To ensure the accuracy, consistency, and completeness of the data, the outcome assessor will be responsible for guiding, reminding, and supervising the record of the stool diary. Data of this study will be monitored primarily by the center leaders. The study designers from the Beijing University of Chinese Medicine will audit the study semi-annually to ensure the overall quality and the completeness of data.

Sample size

Referring to a previous study [30], the change from baseline in mean weekly CSBMs during week 1 to week 8 is about 1.8 in the EA group and 0.9 in the SA group with a standard deviation of 1.6. A calculated sample size of 50 participants in each group is estimated based on a significant level of 0.05 and a statistical power of 0.8. When considering a dropout rate of 10%, 56 participants are needed in each group, 112 participants in total.

Statistical analysis

A professional statistician who is blinded to the allocation will analyze data using IBM SPSS21.0. Continuous variables will be presented as mean (standard deviation) or the median (interquartile range) based on data distribution. Categorical variables will be described by frequencies and percentages. Statistical analysis will follow the intention-to-treat principle predominately for participants who have been randomized. Missing data for the primary outcome will be imputed using the multiple imputation method. The alternative hypothesis is that there is a significant difference between EA and SA groups in the change of mean weekly CSBMs over an 8-week treatment period from baseline.

For the primary outcome, analysis of covariance (ANCOVA) model will be used with treatment and corresponding baseline value as covariates. Repeated measures ANCOVA with the same covariates will be implemented for change from the baseline of mean weekly CSBMs during the follow-up period, and change from baseline of mean weekly SBMs. An independent t test or Wilcoxon rank-sum test will be implemented for scores on BSFS, straining level, BPRS, credibility and expectancy, and mean weekly frequency of rescue medicine and other assistant methods used. The difference in overall CSBM response rate, blinding, adverse events, and proportion of participants using rescue medicine or other assistant methods will be compared using the Pearson χ2 test or Fisher’s exact test. Repeated measures ANOVA or Kruskal-Wallis H test will be implemented for scores on PAC-SYM and PAC-QOL. All significance levels will be set at 0.05 (two-sided) with confidence intervals reported.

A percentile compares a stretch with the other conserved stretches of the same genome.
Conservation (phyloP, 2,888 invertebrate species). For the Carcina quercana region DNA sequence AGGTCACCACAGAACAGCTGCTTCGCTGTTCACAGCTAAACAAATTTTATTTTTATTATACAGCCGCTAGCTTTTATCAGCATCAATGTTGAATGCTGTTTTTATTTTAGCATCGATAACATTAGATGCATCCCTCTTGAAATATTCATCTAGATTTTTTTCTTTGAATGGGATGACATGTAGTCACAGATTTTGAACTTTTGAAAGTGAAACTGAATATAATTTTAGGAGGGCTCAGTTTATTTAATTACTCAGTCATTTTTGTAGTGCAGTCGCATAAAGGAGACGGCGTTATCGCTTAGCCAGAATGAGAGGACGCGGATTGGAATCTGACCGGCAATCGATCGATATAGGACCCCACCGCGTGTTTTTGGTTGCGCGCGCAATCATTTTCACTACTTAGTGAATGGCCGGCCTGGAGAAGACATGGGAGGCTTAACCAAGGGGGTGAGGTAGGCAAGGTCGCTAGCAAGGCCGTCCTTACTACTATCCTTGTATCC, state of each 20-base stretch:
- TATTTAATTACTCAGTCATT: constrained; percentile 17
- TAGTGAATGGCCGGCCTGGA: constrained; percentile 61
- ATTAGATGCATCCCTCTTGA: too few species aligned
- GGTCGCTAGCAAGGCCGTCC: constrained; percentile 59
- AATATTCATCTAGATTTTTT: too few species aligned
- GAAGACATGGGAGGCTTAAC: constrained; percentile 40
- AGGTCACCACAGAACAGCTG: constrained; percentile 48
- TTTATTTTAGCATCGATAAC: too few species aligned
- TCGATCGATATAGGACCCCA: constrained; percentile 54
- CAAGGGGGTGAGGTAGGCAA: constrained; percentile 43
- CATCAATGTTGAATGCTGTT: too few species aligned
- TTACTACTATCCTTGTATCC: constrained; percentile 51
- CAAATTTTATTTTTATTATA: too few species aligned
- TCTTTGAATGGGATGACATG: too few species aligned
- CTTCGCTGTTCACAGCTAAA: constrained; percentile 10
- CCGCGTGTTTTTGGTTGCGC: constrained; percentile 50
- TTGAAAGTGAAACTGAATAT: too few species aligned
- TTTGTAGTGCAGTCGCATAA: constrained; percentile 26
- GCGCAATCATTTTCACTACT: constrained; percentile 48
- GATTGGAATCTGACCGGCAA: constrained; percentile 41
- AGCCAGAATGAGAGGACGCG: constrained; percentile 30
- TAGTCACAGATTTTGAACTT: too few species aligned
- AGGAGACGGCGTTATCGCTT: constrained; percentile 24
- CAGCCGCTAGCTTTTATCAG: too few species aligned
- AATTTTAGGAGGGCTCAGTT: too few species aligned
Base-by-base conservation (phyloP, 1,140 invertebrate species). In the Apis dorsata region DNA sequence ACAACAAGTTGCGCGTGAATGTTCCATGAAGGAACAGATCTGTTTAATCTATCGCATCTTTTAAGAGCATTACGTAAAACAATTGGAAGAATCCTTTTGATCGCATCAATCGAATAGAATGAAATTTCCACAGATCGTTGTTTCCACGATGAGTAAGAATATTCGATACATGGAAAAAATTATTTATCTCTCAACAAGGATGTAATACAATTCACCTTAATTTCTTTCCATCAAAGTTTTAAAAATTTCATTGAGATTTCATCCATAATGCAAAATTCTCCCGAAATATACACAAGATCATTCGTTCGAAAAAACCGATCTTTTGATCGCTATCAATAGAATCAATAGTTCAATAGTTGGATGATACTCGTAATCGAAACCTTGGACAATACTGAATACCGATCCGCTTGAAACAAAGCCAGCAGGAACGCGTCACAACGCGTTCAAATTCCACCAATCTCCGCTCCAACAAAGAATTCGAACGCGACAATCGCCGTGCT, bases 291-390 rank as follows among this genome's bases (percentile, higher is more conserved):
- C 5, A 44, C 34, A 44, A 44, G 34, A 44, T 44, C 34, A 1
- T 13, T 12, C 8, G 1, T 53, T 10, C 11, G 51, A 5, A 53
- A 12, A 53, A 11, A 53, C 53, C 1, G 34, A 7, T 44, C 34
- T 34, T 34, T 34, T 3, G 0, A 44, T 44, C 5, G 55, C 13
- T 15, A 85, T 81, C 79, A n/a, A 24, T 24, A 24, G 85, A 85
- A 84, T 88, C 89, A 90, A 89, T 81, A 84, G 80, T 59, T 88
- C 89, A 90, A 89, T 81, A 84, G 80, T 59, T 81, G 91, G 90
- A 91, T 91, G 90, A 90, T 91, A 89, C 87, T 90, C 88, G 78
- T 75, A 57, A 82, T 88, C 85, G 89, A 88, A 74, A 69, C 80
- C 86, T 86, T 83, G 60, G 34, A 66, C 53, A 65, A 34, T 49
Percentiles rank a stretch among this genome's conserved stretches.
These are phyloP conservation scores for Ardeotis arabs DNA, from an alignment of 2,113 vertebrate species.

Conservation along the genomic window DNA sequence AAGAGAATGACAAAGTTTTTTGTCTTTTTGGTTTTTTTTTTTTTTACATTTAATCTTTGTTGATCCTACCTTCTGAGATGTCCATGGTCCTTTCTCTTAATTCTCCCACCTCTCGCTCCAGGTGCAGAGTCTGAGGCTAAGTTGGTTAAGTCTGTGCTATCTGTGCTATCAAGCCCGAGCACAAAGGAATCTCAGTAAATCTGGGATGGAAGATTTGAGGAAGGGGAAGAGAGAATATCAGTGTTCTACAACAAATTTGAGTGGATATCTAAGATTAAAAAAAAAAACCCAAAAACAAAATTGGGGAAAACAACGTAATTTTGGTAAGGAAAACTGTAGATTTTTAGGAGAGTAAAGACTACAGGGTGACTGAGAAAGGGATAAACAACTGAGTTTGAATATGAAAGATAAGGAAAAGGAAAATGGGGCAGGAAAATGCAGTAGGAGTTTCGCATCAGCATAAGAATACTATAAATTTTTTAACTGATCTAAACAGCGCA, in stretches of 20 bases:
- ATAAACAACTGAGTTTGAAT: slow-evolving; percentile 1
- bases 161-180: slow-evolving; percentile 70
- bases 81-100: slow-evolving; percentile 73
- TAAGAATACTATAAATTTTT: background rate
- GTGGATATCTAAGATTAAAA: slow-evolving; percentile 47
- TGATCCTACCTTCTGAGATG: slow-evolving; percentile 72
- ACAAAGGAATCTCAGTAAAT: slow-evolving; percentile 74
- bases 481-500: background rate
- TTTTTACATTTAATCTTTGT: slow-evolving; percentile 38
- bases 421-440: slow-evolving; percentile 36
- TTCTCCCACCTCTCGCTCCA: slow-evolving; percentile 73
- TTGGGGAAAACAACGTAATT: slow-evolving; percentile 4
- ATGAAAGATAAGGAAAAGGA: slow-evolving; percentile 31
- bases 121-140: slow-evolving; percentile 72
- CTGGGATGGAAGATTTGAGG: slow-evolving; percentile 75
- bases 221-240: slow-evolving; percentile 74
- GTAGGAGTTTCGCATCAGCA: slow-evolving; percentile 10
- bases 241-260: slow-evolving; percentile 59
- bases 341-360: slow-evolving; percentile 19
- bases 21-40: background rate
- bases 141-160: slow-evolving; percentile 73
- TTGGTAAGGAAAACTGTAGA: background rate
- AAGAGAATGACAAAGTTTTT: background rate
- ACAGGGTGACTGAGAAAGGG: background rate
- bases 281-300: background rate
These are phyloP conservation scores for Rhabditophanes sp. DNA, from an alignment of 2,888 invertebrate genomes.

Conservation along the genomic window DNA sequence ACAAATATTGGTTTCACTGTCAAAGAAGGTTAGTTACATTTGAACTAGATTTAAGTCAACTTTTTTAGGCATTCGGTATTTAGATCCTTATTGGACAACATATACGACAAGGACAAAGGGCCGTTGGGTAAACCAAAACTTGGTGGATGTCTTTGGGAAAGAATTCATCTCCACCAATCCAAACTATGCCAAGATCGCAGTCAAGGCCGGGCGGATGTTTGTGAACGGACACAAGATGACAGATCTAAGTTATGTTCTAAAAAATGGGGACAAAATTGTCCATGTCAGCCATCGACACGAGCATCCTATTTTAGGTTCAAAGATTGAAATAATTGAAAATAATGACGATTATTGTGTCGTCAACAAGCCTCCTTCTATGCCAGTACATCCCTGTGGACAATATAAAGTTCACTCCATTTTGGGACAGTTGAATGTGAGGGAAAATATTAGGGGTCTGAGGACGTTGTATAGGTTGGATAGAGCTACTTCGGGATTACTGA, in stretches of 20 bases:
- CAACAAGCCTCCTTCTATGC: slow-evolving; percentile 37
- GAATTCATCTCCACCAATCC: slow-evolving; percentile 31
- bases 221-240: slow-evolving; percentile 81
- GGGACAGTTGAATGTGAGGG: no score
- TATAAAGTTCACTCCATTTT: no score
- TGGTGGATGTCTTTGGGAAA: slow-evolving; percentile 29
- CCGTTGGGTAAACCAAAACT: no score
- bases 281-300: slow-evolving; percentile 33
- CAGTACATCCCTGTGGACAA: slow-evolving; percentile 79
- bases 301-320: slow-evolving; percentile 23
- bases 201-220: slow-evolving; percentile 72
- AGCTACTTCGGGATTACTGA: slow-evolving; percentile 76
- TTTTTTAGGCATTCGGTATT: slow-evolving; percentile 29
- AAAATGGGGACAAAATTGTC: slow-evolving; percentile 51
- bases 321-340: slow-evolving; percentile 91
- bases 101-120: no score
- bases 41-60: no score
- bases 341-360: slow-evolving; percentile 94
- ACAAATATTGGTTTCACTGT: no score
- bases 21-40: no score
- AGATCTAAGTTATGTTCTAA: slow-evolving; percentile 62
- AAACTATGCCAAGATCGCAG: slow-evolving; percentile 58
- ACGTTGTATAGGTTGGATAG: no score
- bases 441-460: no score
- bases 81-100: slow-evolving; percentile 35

As sensitive analyses, a per-protocol analysis will exclude data from participants who complete less than 16 sessions (80% of total treatment sessions) or use other medicines to treat constipation for more than 3 days per week on average. No additional analyses will be performed.